Can I divorce someone whom I have no contact with?

UPDATED: Oct 1, 2022

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Can I divorce someone whom I have no contact with?

I am legally married to someone who I have not been in contact with for over 5 years. We were married in 2012, and split up about a year later. He was extremely physically and emotionally abusive, and had a lot of contact with police. I am terrified of him. When we finally split up, he did not tell me where he was going. I do not know where he lives or works. I am now dating someone else who I wish to marry in the future. Can I get a divorce without having any contact with him? And without knowing where he lives? Also, I live paycheck to paycheck and do not have money to hire a lawyer. Is there anyway to get assistance for free?

Asked on July 6, 2019 under Family Law, California


S.L,. Member, California Bar / FreeAdvice Contributing Attorney

Answered 3 years ago | Contributor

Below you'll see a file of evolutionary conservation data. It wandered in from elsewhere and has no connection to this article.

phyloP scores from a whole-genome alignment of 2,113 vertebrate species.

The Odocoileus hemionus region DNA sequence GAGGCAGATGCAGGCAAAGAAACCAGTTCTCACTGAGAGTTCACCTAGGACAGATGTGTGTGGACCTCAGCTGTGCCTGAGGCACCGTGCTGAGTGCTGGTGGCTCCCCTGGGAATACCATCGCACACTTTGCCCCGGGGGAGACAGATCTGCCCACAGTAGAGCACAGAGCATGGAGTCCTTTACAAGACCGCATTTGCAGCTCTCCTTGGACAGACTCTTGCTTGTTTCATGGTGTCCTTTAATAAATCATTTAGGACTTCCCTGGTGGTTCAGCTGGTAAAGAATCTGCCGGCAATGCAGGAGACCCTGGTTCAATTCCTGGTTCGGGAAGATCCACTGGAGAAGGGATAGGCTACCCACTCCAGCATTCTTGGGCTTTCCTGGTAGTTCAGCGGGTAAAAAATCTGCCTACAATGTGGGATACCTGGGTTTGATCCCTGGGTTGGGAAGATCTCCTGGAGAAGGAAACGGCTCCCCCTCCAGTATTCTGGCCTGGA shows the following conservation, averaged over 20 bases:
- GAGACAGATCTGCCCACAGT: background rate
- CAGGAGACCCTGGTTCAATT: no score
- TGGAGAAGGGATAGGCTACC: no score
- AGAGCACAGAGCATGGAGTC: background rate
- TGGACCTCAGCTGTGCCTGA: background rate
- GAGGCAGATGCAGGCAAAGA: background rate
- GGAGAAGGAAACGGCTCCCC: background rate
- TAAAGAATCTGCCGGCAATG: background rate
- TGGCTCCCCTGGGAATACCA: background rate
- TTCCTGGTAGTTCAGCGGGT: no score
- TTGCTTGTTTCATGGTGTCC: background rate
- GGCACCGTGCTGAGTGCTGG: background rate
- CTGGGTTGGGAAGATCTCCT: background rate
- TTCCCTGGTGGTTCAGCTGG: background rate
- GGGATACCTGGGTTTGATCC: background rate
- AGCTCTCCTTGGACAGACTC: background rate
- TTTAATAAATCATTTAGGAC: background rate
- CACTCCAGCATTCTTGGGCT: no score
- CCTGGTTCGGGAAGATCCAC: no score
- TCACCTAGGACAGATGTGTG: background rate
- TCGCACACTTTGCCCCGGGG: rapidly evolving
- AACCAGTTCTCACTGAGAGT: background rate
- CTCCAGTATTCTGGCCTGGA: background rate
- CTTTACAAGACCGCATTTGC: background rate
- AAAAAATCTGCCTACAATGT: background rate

You can file a petition for dissolution of marriage with the court and also a court form for waiver of the court filing fee.
You can have your husband served by publication since you don't know his whereabouts. Service by publication is running notice of your dissolution of marriage in the legal notices section of a newspaper for the period of time required by the court. The court clerk can tell you the required period of time for service by publication. Service by publication is effective even if your husband never sees the notice in the newspaper. It may be expensive depending on how much the newspaper charges.

IMPORTANT NOTICE: The Answer(s) provided above are for general information only. The attorney providing the answer was not serving as the attorney for the person submitting the question or in any attorney-client relationship with such person. Laws may vary from state to state, and sometimes change. Tiny variations in the facts, or a fact not set forth in a question, often can change a legal outcome or an attorney's conclusion. Although has verified the attorney was admitted to practice law in at least one jurisdiction, he or she may not be authorized to practice law in the jurisdiction referred to in the question, nor is he or she necessarily experienced in the area of the law involved. Unlike the information in the Answer(s) above, upon which you should NOT rely, for personal advice you can rely upon we suggest you retain an attorney to represent you.

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